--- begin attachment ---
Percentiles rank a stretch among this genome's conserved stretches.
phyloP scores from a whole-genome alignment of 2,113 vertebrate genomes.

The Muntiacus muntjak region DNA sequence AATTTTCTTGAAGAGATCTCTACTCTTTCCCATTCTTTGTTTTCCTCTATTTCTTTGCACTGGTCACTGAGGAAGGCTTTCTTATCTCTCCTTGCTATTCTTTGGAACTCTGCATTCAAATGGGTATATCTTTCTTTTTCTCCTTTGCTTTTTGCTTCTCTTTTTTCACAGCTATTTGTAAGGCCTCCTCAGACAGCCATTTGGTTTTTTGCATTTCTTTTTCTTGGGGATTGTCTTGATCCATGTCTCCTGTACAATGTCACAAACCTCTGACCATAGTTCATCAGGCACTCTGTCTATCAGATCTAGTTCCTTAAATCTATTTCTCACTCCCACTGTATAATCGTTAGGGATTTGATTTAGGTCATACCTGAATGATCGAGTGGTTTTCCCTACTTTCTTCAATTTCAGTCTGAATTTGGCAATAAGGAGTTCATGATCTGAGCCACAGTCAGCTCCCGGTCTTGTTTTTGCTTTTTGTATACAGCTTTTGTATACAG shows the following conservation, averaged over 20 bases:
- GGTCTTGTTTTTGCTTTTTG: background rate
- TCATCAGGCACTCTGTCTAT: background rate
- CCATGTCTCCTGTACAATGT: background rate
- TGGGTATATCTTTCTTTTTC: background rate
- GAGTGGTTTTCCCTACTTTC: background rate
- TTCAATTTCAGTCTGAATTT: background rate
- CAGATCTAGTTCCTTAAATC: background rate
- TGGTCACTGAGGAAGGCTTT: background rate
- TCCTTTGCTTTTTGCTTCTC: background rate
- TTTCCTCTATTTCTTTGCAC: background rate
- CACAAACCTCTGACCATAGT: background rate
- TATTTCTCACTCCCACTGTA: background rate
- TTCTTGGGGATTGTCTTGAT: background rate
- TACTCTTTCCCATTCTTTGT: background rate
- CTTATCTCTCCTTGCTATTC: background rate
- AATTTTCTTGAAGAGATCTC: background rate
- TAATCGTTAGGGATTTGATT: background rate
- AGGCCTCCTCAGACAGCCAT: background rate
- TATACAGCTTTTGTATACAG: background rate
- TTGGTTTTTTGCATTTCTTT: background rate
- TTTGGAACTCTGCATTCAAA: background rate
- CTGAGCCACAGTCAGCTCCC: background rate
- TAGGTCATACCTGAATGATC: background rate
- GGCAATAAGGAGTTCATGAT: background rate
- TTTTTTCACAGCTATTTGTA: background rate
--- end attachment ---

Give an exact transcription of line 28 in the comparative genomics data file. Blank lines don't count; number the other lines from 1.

- TTTTTTCACAGCTATTTGTA: background rate